How have non-pharmaceutical interventions helped in COVID-19?

The COVID-19 pandemic shows no signs of abating, with outbreaks in many spots still occurring across the world. From the start, health organizations and governments were focused on implementing non-pharmaceutical interventions (NPIs) in the absence of any effective antivirals or vaccines. Now, a new study published on the preprint server medRxiv* in August 2020 discusses how these NPIs helped to shape the course of the pandemic.

Study: Evaluating the impact of non-pharmaceutical interventions for SARS-CoV-2 on a global scale. Image Credit: Cryptographer / Shutterstock
Study: Evaluating the impact of non-pharmaceutical interventions for SARS-CoV-2 on a global scale. Image Credit: Cryptographer / Shutterstock

Mostly NPI strategies were shaped by looking back at what worked during the earlier outbreaks of H1N1 flu, severe acute respiratory syndrome (SARS), and Middle East Respiratory Syndrome (MERS) epidemics. Moreover, the Chinese lockdown implementation bolstered by mathematical models and observations on current trends helped to set up NPI approaches, though these varied by timeline, country, and severity.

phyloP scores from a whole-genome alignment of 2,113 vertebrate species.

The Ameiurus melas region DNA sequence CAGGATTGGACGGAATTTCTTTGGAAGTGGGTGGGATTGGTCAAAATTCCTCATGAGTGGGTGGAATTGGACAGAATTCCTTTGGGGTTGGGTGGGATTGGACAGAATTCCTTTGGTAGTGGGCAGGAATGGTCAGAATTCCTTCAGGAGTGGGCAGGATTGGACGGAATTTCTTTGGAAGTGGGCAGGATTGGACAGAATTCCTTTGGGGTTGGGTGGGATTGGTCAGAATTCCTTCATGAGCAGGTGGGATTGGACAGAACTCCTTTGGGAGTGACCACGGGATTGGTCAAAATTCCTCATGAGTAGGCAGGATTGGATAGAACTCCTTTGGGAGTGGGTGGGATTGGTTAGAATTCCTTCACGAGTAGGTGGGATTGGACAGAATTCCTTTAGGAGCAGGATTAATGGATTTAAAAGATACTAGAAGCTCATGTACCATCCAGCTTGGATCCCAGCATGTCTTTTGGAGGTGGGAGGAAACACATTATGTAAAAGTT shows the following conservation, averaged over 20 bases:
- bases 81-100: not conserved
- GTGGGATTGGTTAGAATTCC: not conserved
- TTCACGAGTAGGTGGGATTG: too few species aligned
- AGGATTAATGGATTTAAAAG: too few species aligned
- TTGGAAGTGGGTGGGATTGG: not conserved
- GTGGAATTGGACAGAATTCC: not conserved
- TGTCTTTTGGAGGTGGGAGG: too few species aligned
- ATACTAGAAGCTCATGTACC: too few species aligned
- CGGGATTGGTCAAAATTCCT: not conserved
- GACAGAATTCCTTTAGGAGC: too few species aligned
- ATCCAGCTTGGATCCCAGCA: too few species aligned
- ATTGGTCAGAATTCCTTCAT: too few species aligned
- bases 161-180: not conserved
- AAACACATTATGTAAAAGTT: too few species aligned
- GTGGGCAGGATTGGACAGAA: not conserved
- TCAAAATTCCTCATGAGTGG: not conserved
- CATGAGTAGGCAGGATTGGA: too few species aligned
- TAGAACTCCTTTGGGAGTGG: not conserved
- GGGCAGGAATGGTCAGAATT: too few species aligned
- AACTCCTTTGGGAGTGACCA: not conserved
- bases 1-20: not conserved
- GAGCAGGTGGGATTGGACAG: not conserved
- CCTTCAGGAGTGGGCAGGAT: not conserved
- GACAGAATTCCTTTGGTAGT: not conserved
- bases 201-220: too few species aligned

Some of the common NPIs included school and workplace closures, social distancing, prohibiting or severely limiting public gatherings, the use of face masks outside one’s house, or when interacting with individuals outside one’s household, and shelter-in-place orders, neighborhood quarantines, and national lockdowns. All NPIs are designed to reduce the contact between infected and non-infected cases, and thus flatten the curve of new infections. The researchers estimate that about 55% of the world’s population will have experienced some form of isolation as of April end, 2020.

The Effects of NPIs

The measurement of the effects of NPI implementation in a region is challenging in that transmission statistics are always inaccurate. This is due to significant variations in the way testing actually covers a target population, changes in testing strategies at various points, test reporting delays, and differences in the incubation period. As a result, the infected population at a given time point is difficult to assess with accuracy.

The solution some groups have employed is dynamic mathematical modeling. Evidence from such models has concluded that viral spread and COVID-19 deaths are reduced effectively by quarantine. However, these models are based on data from SARS and MERS epidemics, with only limited information on the current pandemic at that time point.